“A man has as many social selves as there are individuals who recognize him.”
~ William James
Why do you suppose this is?
Dear Sybil, 😉
It’s not so much why, it’s that it is. We’re too tiny to understand the vastness we live within, but we can make some basic sense of what’s going on. We can come to understand that we are someone different to everyone we meet. This isn’t because we’re dishonest or disingenuous—quite the opposite. We’re doing a very common thing in the natural world—we are cooperating with the other people by mirroring their emotional state, but if it’s allowed to exist unbridled, trouble can definitely ensue.
You have an identity for each parent. One for each sibling. One for them in every permutation and combination of groups—they’re almost like chemical formulas where you’re changing the elements and ergo the reaction or non-reaction. And you act accordingly. Because by being with them you are sending the electricity in your brain—your life force—to the parts of your brain where this behaviour is stored. This is why you don’t even mean to and you’ll start mimicking a British accent if you’re talking to someone British. It’s a kindness. You’re trying to make yourself more understandable.
So “You” is actually a construct of beliefs about you. So an example I sometimes use when I teach—you might not imagine yourself as a Gold Medal Olympian. And yet you could have an accident that puts you in a wheelchair and your angry reaction to could be to become as mobile as possible. As an angry wheelchair speedster you would then have a good temperament for wheelchair basketball where in fact you might actually become an Olympic champion. So your beliefs about yourself define what you do and do not do. So you’re probably not really working out your biceps right now in anticipation of that Gold Medal.
What you are changes based on who you think you are and in who you think others are in relation to you. When the war broke out in the former Yugoslavia, because everyone lived amongst each other, some neighbours were killing people they used to go on holidays with! These were good people whipped up into a frenzy by mass thinking and there was ugliness on all sides because of it. Is it any surprise that one of the leaders was a psychologist and not a military leader?
So people who were previously filed under neighbour got very nice, kind and generous attention. But now that they are their parents parents parents parents…etc…religion, now they’re no good and they need to die. From going on a picnic together to killing someone. It’s crazy. But it happens because people believe that their thoughts about that person actually have an affect on who that person actually is. It’s absurd. Just because I stop calling a guy my neighbour and change to calling him my enemy does not mean that what he holds dear in his heart has changed! That’s insane. How powerful do I think my personal thoughts are? He is who he is. My view of him is just my personal opinion.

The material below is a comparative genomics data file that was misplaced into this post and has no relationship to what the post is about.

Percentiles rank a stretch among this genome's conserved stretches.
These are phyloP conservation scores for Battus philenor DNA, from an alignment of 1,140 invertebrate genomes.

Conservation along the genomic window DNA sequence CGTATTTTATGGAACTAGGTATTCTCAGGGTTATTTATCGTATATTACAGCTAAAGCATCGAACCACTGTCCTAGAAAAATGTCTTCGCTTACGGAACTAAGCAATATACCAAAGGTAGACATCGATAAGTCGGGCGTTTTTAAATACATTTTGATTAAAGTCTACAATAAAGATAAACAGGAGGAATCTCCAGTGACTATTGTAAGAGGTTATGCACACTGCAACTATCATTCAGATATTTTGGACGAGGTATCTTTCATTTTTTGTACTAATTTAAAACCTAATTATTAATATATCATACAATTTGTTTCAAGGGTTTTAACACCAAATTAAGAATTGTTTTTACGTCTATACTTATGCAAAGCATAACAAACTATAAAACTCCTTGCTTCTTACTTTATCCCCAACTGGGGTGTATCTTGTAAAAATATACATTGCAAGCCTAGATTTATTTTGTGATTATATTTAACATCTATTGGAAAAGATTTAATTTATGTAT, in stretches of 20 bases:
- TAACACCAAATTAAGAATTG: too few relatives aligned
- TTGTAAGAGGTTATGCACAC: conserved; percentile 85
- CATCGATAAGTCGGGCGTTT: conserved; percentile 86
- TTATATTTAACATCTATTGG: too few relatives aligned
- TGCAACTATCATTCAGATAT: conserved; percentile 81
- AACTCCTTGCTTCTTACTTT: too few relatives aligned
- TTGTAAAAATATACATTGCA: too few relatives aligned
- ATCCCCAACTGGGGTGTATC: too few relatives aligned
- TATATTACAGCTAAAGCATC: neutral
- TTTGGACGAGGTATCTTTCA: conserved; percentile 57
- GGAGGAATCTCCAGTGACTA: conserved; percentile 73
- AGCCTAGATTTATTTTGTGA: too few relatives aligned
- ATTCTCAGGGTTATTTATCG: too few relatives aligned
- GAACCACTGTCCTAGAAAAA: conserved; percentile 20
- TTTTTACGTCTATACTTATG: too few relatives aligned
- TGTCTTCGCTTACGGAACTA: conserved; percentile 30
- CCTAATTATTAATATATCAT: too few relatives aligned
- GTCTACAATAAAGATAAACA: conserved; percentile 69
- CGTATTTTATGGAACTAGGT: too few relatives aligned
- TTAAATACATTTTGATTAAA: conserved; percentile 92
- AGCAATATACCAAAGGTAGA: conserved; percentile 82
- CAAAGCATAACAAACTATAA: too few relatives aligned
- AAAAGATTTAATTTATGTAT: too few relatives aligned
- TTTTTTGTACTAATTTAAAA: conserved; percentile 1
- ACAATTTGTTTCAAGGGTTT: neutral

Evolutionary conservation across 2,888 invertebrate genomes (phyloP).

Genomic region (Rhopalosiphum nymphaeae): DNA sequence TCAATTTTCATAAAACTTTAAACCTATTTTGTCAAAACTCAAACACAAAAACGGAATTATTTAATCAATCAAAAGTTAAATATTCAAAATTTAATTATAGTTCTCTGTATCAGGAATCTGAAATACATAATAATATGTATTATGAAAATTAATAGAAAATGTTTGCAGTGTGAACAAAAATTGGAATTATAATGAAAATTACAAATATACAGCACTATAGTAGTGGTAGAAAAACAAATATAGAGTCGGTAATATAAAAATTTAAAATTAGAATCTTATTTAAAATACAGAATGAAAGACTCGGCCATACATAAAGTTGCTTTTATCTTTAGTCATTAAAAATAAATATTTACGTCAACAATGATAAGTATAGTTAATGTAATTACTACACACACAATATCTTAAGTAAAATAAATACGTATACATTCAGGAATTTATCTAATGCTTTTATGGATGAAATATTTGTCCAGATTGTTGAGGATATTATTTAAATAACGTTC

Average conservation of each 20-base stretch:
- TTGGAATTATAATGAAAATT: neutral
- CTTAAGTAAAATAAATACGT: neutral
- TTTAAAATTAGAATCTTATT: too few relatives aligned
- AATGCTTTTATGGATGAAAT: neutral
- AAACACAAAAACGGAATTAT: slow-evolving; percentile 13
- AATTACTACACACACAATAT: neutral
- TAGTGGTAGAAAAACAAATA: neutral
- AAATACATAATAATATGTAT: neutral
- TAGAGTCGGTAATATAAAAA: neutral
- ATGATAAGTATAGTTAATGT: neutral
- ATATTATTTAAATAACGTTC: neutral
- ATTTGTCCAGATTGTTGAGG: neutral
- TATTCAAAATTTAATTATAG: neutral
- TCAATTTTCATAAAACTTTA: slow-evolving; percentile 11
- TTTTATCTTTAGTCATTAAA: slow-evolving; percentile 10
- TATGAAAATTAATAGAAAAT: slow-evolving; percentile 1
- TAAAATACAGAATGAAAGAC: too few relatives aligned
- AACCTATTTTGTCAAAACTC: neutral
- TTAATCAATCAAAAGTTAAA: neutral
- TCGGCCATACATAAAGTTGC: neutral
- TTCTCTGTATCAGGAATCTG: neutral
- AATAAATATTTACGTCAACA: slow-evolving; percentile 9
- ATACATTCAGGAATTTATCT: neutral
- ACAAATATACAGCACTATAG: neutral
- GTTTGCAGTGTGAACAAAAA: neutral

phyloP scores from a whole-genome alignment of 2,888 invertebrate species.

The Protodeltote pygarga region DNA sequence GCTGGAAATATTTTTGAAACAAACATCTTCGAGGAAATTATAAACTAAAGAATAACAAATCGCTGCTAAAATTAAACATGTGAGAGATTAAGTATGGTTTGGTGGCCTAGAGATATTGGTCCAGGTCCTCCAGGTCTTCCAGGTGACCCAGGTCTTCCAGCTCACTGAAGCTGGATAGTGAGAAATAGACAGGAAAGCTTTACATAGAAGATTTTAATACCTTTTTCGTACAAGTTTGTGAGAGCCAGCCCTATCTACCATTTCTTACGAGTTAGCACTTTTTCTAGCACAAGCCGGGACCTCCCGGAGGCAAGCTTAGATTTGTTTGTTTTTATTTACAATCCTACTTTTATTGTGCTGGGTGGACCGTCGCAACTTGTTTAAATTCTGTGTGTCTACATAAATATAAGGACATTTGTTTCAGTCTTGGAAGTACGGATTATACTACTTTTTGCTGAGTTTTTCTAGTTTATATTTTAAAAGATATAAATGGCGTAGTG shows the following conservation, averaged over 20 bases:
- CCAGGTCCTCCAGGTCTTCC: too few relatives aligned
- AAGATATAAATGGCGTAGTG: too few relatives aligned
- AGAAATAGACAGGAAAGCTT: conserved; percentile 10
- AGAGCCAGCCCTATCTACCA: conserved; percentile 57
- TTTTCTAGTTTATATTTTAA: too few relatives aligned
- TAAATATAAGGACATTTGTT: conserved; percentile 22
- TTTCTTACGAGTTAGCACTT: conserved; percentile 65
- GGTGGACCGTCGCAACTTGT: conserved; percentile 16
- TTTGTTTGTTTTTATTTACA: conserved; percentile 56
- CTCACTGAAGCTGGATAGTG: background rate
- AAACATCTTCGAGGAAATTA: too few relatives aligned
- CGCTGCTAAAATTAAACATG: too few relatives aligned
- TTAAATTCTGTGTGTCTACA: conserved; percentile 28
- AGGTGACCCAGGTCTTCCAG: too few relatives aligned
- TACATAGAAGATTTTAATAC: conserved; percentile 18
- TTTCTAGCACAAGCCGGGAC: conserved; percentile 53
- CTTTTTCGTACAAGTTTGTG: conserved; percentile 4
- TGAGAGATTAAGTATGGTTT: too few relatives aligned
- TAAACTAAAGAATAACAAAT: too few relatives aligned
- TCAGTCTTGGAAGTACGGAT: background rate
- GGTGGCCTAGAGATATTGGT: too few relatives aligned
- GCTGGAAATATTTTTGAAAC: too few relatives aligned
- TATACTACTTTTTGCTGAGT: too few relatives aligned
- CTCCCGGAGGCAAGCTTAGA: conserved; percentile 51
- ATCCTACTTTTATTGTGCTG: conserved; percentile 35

Different people can hear us more clearly when they’re spoken to in language that is easy to understand. So there’s nothing wrong with having one face for work and once face for friends and one face for your mother and another for your kids etc. etc. etc. That’s not inauthentic. That’s the only way it can be. Even if you attempted to stay entirely consistent they would still each see a different person when they looked at you.
Our only job on the inside is to try not to be anyone but ourselves. We should merely be open and aware, like a child. We will learn quickly and it will be enjoyable and there will be no one to protect. And that’s fine because you couldn’t protect “yourself” anyway when everyone’s just going to think you’re who they believe you are anyway.
I do hope this answers you question. If not, let me know where you’re still confused and I’ll see if I can clarify things further.
Thanks again for the question. Have an awesome day!
Following a serious childhood brain injury Scott McPherson unwittingly spent his entire life meditating on the concepts of thought, consciousness, reality and the self. This made him as strange to others as they were to him. Seeing the self-harm people created with their own overthinking, Scott dedicated part of his life to helping others live with greater awareness. He is currently a writer, speaker and mindfulness instructor based in Edmonton, AB, where he finds it strange to write about himself in the third person.